Thursday, April 12, 2018

Lon Chaney, Jr. Places a Call to Dr. Death

Lon Chaney, Jr. reflects on a case.
Inspired by the popular Inner Sanctum radio suspense series, Calling Dr. Death was the first of a six-film series produced by Universal in the 1940s. It's an imaginative mystery with noirish elements that kicks off the franchise in style.

Lon Chaney, Jr. stars as Dr. Mark Steele, a financially successful neurologist trapped in a loveless marriage. Mark blacks out one weekend and awakes in his office to learn that his wife Maria has been brutally murdered. How brutal? The killer beat Maria to death with a blunt instrument and then threw acid in her face.

J. Carrol Naish as the inspector.
Maria's demise allows Mark to pursue a relationship with his loyal nurse Stella (Patricia Morrison). However, his ability to bury the past is obstructed by a dogged detective (J. Carrol Naish) and a persistent fear that he could still be the murderer--even though Maria's lover has been arrested.

There's much to like in Calling Dr. Death, from Naish's weird, obsessed detective to the hypnosis-infused climax. However, what truly sets it apart from other "B" mysteries is the extensive use of voice-overs to convey Mark's thoughts. While I have seen that technique employed effectively in other films, I've never seen it used to such a large degree. It allows the viewer to get to know Mark intimately and, let's be honest, the good doctor should be seeing a psychologist to resolve his own issues.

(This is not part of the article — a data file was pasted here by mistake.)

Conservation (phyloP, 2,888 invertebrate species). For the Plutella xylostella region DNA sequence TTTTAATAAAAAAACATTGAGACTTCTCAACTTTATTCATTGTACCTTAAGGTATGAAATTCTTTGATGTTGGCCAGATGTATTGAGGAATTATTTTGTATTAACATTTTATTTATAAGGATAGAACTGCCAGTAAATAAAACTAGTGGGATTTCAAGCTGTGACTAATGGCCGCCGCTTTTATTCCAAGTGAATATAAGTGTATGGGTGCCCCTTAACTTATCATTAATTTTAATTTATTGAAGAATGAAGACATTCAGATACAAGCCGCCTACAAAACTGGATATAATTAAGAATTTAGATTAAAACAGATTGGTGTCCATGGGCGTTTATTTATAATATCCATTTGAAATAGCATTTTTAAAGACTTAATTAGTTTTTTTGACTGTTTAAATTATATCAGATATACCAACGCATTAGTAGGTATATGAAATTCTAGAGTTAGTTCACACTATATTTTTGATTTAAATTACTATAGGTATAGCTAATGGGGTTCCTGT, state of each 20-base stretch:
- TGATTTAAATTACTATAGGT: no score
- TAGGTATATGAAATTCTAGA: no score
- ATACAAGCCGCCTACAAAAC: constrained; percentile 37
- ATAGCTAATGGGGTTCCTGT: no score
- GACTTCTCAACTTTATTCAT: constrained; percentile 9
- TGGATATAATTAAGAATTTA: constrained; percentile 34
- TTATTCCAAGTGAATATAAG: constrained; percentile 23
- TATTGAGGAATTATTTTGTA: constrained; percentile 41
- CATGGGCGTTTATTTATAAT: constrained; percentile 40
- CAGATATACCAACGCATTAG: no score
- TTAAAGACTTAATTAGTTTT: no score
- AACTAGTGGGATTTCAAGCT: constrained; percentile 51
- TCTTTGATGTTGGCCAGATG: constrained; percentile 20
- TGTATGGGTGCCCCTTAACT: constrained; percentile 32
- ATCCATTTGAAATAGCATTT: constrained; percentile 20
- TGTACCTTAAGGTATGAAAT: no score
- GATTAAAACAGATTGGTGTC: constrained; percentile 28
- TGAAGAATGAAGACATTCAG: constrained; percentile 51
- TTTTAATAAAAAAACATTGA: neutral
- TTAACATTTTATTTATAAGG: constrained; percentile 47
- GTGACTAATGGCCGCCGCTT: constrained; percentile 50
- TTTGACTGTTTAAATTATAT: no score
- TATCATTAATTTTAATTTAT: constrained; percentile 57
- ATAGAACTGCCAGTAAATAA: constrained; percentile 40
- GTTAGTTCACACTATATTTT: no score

Patricia Morrison as Stella.
Lon Chaney, Jr. gives an adequate performance as the protagonist, who reminded me at times of Larry Talbot in The Wolf Man movies. With a few exceptions (e.g., Of Mice and Men, Son of Dracula), I've never found Chaney, Jr. to be a compelling actor. However, the dependable Naish has one of his best roles as Inspector Gregg and Patricia Morrison makes Stella more interesting as the film progresses. According to The Hollywood Reporter, Gale Sondergaard was originally cast as Stella.

Chaney is the only actor to appear all six Inner Sanctum films, which feature no recurring characters. Most of the series' entries are psychological suspense movies with twist endings. Strangely enough, 1948's Inner Sanctum, though also inspired by the radio show, was not part of the Universal series.

Calling Dr. Death is also notable for the debut for the now-famous prologue featuring a floating, warped head inside a crystal ball. Click on the clip below to watch it!


  1. We go for J. Carrol Naish around these parts - big time. This is now at the top of the Naish time list.

    I hear you with regards to many of Lon's performances, but he has such a load of goodwill built up because of "our beloved Larry", that we forgive him much.

  2. J. Carrol Naish was the villain, Dr. Daka, in the first screen appearance of Batman (a movie serial).

  3. Patricia Morison is apparently still alive at 103 years!

  4. J. Carrol Naish is always worth it.

    I agree re: Lon Chaney Jr. I really liked him in "Of Mice and Men", but other than that I can't really get enthused about his performances.

  5. How easy is it to watch movies instantly online? If you like to watch movies or TV episodes on your computer, many sites let you do this. putlocker movies